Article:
It is many weeks since I last reviewed my state of health on paper like this, but that is hardly an indicator that I have been well. Far from it: for almost two months I have been assailed unceasingly by a sequence of nasty virusy symptoms - mild fever, achy limbs, heightened sensitivity to sound, taut scalp - that have rendered me weak and wretched. Until now I had assumed that my immune system was suppressed because I was run down, but a particularly virulent bug drove me to bed for most of last week and I begin to wonder if it might not be something more sinister.
Yet again I awake drained and sluggish despite having passed an untroubled night. It isn't drink, and although my breathing remains far from perfect, it has mystifyingly improved since I cancelled both conventional and laser surgery on my significantly deviated septum in February. I am seldom one to jump the diagnostic gun, but a lymphatic cancer would explain things, albeit I have yet to suffer that classic lymphoma symptom, the night sweat.
When I complain over dinner of feeling lousy, Rebecca continues to read the Jane Austen novel which lies open in front of her on the table, while forking dainty morsels of kedgeree into her mouth. I repeat my point, louder.
"Yes, I heard you the first time," replies my wife, elegantly flipping over a page with her fork. "If you're that ill, why don't you sod off to bed?"
Pausing only to say what enchanting news it is that the delicacy of Jane Austen's prose is rubbing off on her like this, I collect a bottle of Glenlivet and morosely head upstairs as advised by W12's very own Emma Woodhouse.
Last night there came the night sweat. Or rather, when I awoke at 3.30am from a nightmare (I was a roadie for the neo-punk band Mandy's Chinless Wonders , who had just had a big hit with Lymphomaniac), my neck and surrounding areas were drenched. After breakfast, I call the Grove surgery and am told that Dr Jarvis now does "walk-in clinics" on Mondays and Fridays, and would I like to pop in? No I would not. A patient of my long service and stature? "Pop in"? I have arranged to see Dr Jarvis at the emergency clinic tomorrow. Pop in, indeed.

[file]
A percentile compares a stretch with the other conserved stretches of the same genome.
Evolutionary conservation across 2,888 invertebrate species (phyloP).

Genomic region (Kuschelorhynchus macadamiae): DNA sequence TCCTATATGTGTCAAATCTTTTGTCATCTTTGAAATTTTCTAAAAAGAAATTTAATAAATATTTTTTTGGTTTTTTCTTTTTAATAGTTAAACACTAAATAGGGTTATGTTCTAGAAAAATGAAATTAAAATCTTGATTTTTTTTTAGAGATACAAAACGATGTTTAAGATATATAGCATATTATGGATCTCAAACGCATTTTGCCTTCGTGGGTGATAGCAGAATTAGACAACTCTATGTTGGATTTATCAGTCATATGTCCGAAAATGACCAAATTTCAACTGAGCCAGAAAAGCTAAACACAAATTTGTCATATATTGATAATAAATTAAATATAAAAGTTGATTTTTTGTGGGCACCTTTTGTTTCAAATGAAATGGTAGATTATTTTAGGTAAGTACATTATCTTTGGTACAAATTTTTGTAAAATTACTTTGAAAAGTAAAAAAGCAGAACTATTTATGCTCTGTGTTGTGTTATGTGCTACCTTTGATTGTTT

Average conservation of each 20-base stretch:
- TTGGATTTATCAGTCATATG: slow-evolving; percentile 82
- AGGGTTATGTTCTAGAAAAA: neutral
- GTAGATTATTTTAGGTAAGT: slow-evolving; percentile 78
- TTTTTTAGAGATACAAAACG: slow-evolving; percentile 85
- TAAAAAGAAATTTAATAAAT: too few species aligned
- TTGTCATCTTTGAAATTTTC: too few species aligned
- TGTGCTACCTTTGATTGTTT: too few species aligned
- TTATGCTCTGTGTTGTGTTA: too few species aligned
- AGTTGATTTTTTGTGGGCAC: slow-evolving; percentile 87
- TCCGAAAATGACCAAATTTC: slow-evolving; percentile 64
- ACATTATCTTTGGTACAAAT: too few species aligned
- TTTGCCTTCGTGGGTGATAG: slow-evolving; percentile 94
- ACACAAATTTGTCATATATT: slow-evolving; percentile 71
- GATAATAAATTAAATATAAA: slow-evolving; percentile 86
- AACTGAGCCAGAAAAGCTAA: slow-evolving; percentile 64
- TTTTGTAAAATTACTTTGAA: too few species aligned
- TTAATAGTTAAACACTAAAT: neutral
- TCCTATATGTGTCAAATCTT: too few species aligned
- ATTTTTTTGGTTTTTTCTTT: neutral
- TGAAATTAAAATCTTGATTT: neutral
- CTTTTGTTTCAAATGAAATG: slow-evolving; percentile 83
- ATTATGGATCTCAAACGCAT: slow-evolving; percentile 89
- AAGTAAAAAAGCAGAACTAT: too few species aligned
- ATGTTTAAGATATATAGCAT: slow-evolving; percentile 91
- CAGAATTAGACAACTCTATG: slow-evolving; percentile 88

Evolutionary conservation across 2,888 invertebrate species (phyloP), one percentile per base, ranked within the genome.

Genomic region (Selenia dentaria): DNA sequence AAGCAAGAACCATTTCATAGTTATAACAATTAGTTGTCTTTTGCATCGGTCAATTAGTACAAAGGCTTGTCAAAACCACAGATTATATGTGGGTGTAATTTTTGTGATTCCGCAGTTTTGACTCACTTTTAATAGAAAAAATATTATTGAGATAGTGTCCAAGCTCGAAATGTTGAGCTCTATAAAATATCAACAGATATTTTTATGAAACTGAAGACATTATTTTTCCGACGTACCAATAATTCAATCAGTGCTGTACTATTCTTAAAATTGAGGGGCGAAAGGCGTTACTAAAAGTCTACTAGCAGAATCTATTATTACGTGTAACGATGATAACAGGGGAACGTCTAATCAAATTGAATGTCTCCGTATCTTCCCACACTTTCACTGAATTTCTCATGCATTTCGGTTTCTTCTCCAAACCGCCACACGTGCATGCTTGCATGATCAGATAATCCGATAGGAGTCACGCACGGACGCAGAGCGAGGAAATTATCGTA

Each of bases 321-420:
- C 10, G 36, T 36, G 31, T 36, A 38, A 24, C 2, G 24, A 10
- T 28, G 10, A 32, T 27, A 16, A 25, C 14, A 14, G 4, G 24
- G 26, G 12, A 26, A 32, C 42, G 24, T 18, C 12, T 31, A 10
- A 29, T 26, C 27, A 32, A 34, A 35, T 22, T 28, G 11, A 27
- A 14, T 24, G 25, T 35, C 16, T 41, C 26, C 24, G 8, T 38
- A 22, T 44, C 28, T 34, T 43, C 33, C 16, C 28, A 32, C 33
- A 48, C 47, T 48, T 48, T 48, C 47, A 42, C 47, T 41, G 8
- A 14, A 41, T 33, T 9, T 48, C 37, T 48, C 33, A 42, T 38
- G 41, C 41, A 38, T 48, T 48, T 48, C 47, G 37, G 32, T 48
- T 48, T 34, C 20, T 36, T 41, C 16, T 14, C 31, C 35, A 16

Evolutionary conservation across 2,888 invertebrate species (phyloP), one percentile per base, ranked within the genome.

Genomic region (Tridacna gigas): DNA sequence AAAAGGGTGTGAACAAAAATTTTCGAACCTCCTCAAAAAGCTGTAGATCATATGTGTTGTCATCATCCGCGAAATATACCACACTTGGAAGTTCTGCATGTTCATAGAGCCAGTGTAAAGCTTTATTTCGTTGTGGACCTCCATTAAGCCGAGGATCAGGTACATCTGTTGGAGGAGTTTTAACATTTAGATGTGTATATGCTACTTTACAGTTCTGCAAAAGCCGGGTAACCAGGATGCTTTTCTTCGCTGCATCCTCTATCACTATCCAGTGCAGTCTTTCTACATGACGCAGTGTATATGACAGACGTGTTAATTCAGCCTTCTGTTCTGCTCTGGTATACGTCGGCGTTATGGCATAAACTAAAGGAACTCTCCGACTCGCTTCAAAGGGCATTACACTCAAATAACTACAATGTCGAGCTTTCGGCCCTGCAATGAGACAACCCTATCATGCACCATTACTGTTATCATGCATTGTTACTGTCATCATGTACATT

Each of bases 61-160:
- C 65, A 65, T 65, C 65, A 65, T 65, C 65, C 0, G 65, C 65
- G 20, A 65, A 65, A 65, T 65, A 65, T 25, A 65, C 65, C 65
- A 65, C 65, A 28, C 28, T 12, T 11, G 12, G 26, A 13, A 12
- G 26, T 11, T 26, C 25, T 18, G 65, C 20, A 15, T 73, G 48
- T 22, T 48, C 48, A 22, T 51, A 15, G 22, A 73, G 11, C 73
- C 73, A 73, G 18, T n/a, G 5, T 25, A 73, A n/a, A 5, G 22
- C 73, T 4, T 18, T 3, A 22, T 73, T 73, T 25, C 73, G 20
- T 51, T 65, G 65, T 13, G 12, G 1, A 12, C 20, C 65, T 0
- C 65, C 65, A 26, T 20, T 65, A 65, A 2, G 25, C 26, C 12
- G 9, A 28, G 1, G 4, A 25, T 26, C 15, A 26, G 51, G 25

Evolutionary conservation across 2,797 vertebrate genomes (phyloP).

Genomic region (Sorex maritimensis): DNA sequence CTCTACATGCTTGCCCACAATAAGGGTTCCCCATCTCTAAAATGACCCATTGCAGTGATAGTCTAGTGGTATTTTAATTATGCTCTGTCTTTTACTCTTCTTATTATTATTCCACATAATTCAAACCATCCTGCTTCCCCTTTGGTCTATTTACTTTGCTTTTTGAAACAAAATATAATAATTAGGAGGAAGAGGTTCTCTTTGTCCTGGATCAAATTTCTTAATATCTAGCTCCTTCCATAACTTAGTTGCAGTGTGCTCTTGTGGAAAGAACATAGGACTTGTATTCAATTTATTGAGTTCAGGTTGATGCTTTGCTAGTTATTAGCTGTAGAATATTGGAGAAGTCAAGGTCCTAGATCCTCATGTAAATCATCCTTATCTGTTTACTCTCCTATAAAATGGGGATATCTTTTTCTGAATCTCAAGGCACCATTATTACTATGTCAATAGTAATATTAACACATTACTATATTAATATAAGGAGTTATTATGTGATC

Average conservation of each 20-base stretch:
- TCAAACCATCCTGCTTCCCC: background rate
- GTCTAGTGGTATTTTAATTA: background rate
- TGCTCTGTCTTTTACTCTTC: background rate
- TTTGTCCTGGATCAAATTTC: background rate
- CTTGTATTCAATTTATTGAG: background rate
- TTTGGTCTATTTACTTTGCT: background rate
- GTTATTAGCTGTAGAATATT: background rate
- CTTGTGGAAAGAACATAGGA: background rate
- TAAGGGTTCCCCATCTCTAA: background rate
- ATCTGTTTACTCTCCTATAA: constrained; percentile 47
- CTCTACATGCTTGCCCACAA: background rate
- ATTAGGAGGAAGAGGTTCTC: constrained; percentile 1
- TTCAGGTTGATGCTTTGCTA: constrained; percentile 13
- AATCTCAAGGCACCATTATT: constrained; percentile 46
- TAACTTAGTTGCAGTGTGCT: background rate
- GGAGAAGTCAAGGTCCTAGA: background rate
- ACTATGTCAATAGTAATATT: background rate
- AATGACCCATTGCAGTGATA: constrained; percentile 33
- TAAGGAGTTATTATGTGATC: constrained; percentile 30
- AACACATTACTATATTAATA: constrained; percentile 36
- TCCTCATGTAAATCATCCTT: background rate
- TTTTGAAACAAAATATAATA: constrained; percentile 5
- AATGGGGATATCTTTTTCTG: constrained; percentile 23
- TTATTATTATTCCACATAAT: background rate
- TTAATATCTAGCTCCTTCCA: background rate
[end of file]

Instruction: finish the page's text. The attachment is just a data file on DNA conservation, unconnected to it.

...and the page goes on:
As I enter Room 19, Dr Jarvis makes a Pavlovian lunge for the latex gloves, but when I explain the problem she begins a thorough inspection of the neck and surrounding areas.
"It's lymphoma, isn't it?" I say. "You've found a lump the size of a golf ball, and I have six to nine months."
"I haven't found a damn thing," she says, sitting down. "You haven't got lymphoma. Your lymph nodes are all normal. You're fine."
"In that case," I ask her, "explain the night sweat."
"That would be the night you drank a third of a bottle of 12-year-old malt, would it?"
Clearly, she has been speaking to Rebecca behind my back.
"Have you heard of Hippocrates of Cos?" I ask her.
Ignoring this with all the insouciance of one reading Jane Austen at dinner, she goes on: "As for the tiredness, have you thought about losing some weight and going to the gym?"
Of course I bleeding well have. For years I've thought of little else. Doing it, that's the problem.
By way of inaugurating a new health regime, I clear out my bathroom chest, throwing away many old friends - antioxidants, omega fish oils, zinc enzymes, high protein fibre tablets, and vitamins A, B, C D and E - that are past their sell-by date. Some of the bottles are baffling. A preparation for menstrual cramps takes some explaining, as does the contact lens cleanser, which passed its best in 1994. I have never worn contacts.
In order to replenish stocks, I pay a visit to the Mortar and Pestle pharmacy on Kensington High Street, where Dipak smiles good-naturedly as I ask him about the efficacy of various pills.
We have been going through this ritual for years: I ask him if they're any good, and he - too tactful to voice the obvious truth - smiles sweetly. Of course, what I am really asking Dipak to tell me is what I want to hear from Dr Jarvis: that death is something which, with a bit of luck and the right pills, I should be able to avoid. But Dipak can tell me no such thing.
"And this milk thistle, or silybum marianum?" I inquire. Dipak smiles and says nothing.
"It's completely useless, isn't it?"
"It's a tonic," he says, "for the liver."
"Absolutely useless, then, for me?"
Dipak smiles again. "Utterly," he says. "And how many bottles do you want?"
"Just the two, for now," I reply. "Let's just see how it goes."